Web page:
Why the Luxury Home Market Changed

I met up with my clients on a brisk weekday evening for a private property showing. It was for a beautiful condominium in one of San Francisco's most prestigious (and expensive) neighborhoods. Upon leaving the property, my clients asked me, "Why's it been sitting on the market for so long?" As of today, the listing has been on the market for over 50 days.

A lot of home buyers look at stale properties and assume that there's something wrong with the building. Maybe the sellers are hiding material facts. Or perhaps there's a mummified body in the attic. It's an easy assumption to make, especially in the context of this past Spring.

The truth is, the home was perfectly fine and everything was move-in ready. The property had even gone through a considerable price reduction. What's going on?

One indication of a Buyer's vs Seller's Market is the month's supply of inventory (MSI). It measures the number of months it would take to sell the existing inventory of homes for sale at current market conditions. A seller's market in San Francisco is typically anything below ~3 months. As you can see above, October's MSI for luxury homes and condominiums is significantly higher than it has been year-over-year.

Let's put this in context with the rest of the San Francisco's real estate market. Per the SFAR MLS, the current MSI for homes under $2m is still under 2 months. This is very low and indicative of a strong seller's market. The techies are still here, and the gentrification is still spreading. What happened?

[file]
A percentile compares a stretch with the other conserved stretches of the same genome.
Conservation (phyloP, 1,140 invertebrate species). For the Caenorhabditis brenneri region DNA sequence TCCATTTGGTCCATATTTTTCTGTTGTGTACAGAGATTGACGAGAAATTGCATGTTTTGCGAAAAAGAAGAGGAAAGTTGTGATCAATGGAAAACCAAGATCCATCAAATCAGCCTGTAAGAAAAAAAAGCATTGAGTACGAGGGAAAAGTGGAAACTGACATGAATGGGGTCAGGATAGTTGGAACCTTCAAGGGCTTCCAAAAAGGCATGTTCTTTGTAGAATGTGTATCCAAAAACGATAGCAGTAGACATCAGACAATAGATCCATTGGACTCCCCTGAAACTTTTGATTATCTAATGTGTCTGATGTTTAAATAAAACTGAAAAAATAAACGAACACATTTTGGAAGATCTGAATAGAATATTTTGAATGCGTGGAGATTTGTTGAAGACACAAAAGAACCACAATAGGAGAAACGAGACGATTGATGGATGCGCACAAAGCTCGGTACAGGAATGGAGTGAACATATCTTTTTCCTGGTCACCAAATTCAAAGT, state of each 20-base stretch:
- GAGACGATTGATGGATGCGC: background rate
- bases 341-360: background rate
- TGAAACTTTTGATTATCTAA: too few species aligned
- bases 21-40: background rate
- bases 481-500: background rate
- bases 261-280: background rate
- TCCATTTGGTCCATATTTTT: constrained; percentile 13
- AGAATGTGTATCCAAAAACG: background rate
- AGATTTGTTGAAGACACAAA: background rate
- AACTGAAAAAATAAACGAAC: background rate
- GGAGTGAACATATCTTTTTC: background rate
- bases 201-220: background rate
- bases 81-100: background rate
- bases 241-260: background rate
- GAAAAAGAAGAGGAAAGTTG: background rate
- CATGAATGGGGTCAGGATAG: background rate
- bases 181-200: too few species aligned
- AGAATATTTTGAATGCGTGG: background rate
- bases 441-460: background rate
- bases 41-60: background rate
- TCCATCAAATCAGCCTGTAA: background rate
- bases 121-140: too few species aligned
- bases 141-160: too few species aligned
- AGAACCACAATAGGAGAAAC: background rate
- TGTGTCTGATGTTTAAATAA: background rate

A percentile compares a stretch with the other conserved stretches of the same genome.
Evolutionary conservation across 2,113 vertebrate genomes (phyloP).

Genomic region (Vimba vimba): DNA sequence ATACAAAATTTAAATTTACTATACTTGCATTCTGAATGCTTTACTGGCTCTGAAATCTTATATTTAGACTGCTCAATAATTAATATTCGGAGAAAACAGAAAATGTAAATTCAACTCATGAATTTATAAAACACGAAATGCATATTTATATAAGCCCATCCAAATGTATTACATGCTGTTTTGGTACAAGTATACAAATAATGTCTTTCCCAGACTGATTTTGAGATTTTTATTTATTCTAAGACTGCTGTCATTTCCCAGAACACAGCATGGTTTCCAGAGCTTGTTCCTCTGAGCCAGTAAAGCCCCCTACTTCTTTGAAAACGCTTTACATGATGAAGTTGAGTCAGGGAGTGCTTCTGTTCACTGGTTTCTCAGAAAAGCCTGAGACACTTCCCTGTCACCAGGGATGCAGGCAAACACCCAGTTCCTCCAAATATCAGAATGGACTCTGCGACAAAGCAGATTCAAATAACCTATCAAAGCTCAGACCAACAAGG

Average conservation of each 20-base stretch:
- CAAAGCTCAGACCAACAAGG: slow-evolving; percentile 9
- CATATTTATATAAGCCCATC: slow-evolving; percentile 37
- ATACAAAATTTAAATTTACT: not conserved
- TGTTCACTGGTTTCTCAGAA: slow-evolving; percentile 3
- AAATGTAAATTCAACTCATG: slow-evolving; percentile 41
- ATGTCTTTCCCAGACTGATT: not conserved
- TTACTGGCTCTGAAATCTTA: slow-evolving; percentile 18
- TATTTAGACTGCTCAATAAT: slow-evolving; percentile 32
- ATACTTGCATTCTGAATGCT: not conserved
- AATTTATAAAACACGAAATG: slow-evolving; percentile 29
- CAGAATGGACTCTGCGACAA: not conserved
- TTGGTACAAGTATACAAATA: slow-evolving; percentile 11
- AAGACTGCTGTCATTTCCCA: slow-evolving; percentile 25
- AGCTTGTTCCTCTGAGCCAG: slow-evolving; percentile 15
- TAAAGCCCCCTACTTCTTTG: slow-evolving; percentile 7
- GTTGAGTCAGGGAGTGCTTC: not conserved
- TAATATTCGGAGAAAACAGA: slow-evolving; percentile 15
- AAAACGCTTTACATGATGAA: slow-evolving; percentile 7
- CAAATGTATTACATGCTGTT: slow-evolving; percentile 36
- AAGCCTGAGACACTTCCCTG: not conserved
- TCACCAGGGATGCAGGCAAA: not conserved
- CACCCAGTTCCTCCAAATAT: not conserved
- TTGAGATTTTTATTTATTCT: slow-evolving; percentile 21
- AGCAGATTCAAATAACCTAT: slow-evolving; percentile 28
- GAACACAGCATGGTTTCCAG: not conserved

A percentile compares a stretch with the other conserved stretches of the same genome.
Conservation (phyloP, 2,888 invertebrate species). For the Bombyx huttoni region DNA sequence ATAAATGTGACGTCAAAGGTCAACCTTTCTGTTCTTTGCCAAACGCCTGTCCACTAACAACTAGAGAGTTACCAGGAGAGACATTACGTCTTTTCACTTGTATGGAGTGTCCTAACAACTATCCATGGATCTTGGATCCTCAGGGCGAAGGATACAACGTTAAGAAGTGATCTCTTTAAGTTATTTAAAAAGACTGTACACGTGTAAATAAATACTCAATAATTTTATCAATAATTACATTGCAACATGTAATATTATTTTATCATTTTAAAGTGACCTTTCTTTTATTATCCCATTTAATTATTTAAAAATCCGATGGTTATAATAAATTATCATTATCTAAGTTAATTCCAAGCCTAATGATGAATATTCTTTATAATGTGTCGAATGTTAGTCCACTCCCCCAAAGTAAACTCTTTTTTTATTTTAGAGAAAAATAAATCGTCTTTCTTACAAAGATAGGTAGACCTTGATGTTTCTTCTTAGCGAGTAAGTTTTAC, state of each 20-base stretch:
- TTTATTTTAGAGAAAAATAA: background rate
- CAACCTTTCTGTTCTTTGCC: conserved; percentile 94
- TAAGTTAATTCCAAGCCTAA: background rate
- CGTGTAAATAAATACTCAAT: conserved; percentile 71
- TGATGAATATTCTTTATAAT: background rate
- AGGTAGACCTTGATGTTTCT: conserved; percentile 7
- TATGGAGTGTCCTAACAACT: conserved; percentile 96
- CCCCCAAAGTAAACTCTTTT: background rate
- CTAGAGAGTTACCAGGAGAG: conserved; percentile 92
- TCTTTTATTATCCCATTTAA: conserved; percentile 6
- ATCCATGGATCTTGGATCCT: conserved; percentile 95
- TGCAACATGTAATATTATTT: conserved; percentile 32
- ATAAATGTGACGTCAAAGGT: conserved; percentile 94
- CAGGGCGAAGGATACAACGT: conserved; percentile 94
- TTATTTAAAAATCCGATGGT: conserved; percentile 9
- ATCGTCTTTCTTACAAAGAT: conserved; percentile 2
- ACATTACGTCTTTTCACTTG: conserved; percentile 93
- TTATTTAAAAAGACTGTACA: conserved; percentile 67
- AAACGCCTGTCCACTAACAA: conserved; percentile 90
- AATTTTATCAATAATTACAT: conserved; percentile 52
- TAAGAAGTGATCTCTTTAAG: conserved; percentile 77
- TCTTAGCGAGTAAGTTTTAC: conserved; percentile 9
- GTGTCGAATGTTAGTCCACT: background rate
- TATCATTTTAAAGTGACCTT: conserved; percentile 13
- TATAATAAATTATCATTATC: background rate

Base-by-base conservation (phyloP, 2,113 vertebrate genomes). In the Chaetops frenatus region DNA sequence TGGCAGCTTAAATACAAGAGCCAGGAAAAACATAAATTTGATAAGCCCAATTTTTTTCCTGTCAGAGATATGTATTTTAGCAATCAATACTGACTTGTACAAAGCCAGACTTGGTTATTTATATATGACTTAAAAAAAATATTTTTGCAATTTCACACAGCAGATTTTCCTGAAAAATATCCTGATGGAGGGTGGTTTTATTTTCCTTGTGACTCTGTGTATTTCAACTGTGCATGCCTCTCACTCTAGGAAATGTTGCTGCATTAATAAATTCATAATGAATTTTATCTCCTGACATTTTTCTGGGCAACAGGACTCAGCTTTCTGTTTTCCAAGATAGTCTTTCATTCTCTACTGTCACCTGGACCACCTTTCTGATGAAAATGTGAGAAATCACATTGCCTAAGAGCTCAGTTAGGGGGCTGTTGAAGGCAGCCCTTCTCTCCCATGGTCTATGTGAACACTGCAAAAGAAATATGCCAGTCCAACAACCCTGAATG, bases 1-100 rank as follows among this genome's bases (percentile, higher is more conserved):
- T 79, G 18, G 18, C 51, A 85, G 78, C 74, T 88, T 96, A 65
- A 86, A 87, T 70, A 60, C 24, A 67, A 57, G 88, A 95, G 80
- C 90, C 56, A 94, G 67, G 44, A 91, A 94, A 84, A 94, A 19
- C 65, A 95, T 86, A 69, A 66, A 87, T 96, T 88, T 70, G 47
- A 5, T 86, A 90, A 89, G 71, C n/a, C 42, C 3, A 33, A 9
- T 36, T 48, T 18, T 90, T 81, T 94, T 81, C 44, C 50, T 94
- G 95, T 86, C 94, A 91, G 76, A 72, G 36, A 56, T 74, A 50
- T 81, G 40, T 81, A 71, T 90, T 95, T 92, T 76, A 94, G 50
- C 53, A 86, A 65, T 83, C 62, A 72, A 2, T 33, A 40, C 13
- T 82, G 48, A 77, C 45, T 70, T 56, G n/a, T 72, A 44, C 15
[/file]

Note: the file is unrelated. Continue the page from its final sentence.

My thoughts on the situation:

  1. The stock market's recent volatility this past August and September are likely reducing their propensity to buy (e.g. China's real estate crisis and the ripple effect from their stock market's recent crash).
  2. San Francisco real estate values for many properties hit historical highs this year. After observing the Spring frenzy, many of these homeowners probably felt like cashing out vs buying high.
  3. Buyers are burned out and looking elsewhere. With over 14% year-to-date appreciation in 2015, many people are deciding to buy in neighboring cities such as Oakland and Marin.
  4. Many agents did not adjust for these changes in the marketplace, which resulted in overpriced properties. I see more listings in this segment undergoing price reductions than earlier in the year.

While sellers in the luxury home market may be feeling anxious, this cool-down has created opportunity for buyers. With more inventory to choose from, many stale properties with price reductions, and the seasonal holiday slow-down, this market segment's equalization has become a great time to snatch up deals.